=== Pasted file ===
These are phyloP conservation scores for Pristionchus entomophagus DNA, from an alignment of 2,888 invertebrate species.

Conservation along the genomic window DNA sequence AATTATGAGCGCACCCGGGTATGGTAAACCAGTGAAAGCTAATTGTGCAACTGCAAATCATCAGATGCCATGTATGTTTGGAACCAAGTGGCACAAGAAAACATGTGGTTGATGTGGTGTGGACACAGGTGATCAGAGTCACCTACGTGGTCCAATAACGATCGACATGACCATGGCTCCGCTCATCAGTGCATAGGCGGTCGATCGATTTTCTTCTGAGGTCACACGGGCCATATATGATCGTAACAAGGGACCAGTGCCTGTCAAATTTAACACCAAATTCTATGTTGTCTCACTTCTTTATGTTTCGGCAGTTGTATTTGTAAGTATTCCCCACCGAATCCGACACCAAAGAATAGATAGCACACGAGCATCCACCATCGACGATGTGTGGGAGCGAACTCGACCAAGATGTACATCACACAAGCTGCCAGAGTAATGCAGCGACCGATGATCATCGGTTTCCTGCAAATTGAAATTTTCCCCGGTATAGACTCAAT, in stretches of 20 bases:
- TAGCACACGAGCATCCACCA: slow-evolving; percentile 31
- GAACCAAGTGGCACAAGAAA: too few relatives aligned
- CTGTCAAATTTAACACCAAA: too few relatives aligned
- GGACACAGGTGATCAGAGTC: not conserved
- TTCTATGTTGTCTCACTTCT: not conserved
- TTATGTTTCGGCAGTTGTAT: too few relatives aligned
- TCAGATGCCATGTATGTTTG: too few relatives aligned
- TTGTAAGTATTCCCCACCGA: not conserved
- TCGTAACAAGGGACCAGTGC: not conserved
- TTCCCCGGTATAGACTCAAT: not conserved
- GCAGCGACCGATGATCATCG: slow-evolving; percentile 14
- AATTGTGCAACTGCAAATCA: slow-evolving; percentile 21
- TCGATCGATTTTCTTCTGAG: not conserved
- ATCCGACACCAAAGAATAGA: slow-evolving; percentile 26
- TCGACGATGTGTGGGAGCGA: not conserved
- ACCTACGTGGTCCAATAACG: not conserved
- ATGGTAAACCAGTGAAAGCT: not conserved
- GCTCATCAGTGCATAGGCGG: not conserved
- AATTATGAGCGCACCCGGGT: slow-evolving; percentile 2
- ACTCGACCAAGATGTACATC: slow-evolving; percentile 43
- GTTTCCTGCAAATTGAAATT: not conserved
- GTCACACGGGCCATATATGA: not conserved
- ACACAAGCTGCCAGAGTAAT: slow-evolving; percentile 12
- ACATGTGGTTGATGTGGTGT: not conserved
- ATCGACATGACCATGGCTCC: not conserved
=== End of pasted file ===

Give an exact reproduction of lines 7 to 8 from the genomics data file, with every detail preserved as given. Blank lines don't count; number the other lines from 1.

- TTCTATGTTGTCTCACTTCT: not conserved
- TTATGTTTCGGCAGTTGTAT: too few relatives aligned